This is the new hope for the bay's future.
The island's picturesque shores are covered in clam shells and frequented by sea gulls, but its current form is almost entirely man-made - just like the capped landfill towering above the bay's northern shore.
Three winters ago, at a cost of roughly $15 million, the U.S. Army Corps of Engineers molded a mountain of sand around the scattered remnants of the erosion-ravaged island, and rooted a million salt marsh grasses by hand.
Still maturing, the 38-acre wetland has served as a laboratory of sorts where scientists have learned lessons that will be used in the reconstruction of a neighboring island, Elder's Point West, beginning next month.
"There were a lot of experiments that were tried here that will make Elder's West even better," Len Houston, chief of the corps' environmental analysis branch in New York, said during a recent tour of Elder's East.
East and West were once part of a single 130-acre island that decayed into smaller pieces due to the wetland-dieoff phenomenon that some scientists predict could one day eradicate the bays' tidal marshes.
Contracts were awarded Sept. 29 for the Elder's West project, which has a $12 million price tag and will encompass 30 acres to 40 acres, depending on the final design, Houston said.
By all accounts, the grasses are thriving at Elder's East, and erosion has been minimal.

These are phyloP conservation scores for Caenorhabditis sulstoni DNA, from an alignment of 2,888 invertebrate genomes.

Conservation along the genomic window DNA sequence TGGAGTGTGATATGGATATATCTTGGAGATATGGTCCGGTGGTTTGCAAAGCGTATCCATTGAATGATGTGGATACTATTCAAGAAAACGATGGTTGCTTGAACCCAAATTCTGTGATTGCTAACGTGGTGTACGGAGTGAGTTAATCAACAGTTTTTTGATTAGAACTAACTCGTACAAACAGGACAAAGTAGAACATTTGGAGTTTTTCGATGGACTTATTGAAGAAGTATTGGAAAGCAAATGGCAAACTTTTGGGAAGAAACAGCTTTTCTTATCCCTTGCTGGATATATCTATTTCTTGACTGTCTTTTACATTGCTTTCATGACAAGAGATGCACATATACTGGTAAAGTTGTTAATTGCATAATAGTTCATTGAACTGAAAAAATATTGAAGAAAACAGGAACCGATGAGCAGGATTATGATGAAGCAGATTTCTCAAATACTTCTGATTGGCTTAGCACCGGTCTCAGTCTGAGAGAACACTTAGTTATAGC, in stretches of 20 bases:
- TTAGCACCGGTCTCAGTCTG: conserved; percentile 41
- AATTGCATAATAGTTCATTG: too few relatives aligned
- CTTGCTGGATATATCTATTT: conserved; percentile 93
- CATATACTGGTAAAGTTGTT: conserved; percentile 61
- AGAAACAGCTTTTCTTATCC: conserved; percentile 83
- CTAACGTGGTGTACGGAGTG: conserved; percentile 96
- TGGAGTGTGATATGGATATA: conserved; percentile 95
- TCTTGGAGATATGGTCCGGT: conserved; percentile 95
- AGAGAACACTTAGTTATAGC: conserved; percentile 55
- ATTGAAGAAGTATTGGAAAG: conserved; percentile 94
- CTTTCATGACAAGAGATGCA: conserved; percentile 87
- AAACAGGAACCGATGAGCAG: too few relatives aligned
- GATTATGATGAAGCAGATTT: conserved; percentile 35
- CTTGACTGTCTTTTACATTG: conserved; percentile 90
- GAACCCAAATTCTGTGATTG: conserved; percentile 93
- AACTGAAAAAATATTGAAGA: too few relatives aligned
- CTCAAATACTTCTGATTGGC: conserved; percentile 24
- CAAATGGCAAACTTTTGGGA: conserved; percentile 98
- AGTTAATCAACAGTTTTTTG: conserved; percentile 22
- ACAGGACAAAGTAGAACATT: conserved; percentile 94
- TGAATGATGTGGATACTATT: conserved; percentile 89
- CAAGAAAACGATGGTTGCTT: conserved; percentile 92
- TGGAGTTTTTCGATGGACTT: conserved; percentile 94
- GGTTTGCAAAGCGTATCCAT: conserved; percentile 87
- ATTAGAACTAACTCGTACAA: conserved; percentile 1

"We're not losing sand - even where there is erosion, it is shifting onto the island, not off of it," said Melissa Alvarez, a biologist with the corps.
More than 85% of the transplanted grasses - grown from seeds taken from the island's original stock - survived.
Based on lessons from East, the reconstruction of West will include more widespread use of fertilizer and a greater reliance on planting grass seeds, as opposed to seedlings, which will make the work less expensive.
Some scientists believe the bay's wetlands - now less than 1,000 acres - are vanishing at a documented rate of 40 acres per year because accumulated toxins in the marshes are causing their soil bases to break apart and wash away.
At East, sand was filled in around existing fragmented clumps of grass, and seedlings were then transplanted into the new sand. But the existing soil base, which has a soot-colored, gooey appearance, proved inhospitable.
"Now, most of the original clumps are gone and none of those seedlings survived," Alvarez said, noting that existing clumps at West will be transplanted into new sand.
"The substrate that is there is pretty much toxic to the plants," Alvarez said. "Once you pull the plants out of the old clumps, they do fine."
Elder's East alone has not reversed the alarming die-off trend, experts said, but it has become an important cog in the bay's ecosystem, providing habitat for horseshoe crabs, soft-shell clams and blue mussels.
"You never saw soft-shell clams here before," Alvarez said. "Blue mussels right now are not very common in this bay, so that is very encouraging."